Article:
From: Patent Tactics, George Brock-Nannestad
Göran Finnberg quoted:
> Richard Hess:
> > My biggest concern is gap-loss in normal pro-machine
> > repro heads. I think that's probably the limiting factor.
> Sorry no.
> The wavelength on the tape stays the same irrespective of the
> duplicating speed.
> So when duplicating at 64X the original speed by running the binloop
> master recorded at 3 3/4" speed at 240"/s then the replay gap in the
> loop bin master machine isn´t any better than around 2 µM.
> The losses occur in the inductance of the playback head at 2.5 mHy
> resonating with the loading capacitance.
----- I'll second that 100%. One example that I remember from my Uher days
was that if I reproduced at 15/16 ips a recording that I had spent the
"expensive and luxurious" 7˝ ips on I could hear a 10 kHz whistle. I never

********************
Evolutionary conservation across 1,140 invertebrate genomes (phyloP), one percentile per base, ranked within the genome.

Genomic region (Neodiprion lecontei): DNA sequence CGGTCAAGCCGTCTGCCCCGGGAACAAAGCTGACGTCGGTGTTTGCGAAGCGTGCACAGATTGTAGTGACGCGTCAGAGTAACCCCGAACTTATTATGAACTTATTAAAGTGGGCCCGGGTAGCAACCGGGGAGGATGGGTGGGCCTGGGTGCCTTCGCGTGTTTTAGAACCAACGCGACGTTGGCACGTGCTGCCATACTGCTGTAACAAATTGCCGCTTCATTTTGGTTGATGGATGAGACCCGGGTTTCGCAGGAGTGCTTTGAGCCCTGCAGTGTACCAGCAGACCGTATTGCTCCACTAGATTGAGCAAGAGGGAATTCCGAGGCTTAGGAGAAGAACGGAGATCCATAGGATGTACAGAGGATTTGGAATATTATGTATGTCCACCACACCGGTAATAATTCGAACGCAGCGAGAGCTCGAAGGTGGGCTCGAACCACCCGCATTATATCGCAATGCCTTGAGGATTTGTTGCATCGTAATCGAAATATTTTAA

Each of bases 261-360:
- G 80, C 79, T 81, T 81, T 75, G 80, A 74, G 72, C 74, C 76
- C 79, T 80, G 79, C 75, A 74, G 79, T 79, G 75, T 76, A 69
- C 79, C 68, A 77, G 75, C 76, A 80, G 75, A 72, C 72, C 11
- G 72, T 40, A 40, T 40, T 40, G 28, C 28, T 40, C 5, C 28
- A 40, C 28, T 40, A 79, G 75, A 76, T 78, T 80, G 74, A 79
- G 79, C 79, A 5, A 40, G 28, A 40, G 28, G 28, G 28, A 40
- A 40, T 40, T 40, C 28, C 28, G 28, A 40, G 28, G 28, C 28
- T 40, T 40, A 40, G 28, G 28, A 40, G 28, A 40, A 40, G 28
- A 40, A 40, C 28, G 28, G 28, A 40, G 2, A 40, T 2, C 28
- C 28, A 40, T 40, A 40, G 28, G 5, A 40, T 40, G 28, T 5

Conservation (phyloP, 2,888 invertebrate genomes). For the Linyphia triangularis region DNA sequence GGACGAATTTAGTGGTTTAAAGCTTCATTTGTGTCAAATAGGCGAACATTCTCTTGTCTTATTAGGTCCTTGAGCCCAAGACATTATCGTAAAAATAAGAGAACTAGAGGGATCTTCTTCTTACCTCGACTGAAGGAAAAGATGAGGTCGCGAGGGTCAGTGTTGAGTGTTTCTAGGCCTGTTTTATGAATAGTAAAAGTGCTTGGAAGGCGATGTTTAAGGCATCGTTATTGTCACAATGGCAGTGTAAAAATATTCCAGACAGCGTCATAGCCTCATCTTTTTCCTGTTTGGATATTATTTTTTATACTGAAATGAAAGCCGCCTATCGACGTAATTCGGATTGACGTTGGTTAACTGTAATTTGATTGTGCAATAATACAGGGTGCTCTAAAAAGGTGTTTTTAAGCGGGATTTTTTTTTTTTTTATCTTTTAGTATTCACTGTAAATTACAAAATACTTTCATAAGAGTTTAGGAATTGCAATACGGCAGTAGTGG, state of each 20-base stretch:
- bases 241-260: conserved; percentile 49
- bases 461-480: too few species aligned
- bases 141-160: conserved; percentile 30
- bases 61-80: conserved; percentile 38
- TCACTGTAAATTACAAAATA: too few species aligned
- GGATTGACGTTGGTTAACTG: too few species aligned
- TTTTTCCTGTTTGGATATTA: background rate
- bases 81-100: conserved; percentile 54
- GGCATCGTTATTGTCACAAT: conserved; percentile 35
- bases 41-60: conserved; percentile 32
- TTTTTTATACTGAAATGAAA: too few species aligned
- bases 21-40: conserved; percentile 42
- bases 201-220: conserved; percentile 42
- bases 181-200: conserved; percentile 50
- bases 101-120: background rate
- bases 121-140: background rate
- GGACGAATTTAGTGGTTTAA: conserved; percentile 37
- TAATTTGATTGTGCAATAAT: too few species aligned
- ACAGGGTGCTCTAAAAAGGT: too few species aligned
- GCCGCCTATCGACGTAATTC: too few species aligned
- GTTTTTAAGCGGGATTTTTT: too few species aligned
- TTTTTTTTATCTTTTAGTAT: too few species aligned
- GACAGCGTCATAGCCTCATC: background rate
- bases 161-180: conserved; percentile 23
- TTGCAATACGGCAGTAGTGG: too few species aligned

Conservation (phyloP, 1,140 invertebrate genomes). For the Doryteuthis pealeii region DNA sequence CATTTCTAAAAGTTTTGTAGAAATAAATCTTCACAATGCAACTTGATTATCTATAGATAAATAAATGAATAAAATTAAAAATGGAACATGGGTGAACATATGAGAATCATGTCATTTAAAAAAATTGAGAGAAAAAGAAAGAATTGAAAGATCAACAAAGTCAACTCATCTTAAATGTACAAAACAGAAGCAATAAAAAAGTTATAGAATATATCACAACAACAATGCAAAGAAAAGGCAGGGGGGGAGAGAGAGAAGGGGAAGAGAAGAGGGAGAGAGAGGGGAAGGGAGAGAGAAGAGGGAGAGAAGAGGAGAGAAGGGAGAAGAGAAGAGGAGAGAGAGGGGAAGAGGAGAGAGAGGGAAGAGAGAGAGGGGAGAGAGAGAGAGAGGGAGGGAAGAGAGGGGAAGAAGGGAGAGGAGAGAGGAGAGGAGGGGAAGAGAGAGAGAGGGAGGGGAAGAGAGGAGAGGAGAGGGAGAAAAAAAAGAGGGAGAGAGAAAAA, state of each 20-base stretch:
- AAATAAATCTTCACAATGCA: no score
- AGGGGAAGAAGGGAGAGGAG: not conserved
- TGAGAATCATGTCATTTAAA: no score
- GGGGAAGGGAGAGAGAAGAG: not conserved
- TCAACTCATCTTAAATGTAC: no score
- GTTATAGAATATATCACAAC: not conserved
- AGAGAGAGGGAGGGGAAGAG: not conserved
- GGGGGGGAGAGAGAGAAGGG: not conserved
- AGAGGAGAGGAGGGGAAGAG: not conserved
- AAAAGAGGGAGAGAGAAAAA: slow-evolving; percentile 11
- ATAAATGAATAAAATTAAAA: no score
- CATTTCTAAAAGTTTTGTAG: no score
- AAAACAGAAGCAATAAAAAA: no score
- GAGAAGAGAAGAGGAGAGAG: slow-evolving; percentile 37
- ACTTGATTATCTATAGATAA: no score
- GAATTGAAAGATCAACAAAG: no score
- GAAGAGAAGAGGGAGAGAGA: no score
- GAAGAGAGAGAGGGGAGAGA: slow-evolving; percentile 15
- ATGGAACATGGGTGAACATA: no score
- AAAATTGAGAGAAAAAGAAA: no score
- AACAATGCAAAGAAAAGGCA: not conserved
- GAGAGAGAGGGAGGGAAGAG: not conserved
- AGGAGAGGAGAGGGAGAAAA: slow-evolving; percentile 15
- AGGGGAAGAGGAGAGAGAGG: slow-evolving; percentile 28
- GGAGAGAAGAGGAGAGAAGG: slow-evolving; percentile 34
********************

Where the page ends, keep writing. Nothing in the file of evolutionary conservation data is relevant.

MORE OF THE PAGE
measured the frequency, but it would correspond well with hearing the 80 kHz
erase and bias recording. The Uher Report 4000 was a 1964 vintage, and we
have later regarded a higher bias frequency as desirable.
----- David Lennick wrote:
One of these years I'm going to have to deal with thousands of tapes my dad
recorded off radio and TV between 1959 and 1996..much of it dross, but a lot
of it containing audio from programs that probably aren't archived anywhere
(variety, talk, interviews, panel shows) and I can assure you that he
recorded at the slowest speed possible on whatever machine he was using.
Much of it was on a Philips at 15/16 ips. Aaaaargh.
----- your dad would not need very much prompting to relive the orginal
event, so for him it was assisted memory. The same goes for a lot of field
recording - ideally it should be used by the fieldworker him/herself, and so
it does not absolutely need to be as high quality as if you are giving it to
someone else to transcribe.
----- the 15/16 ips capability at halftrack and triple-play tape was a very
economic approach in the 1960s.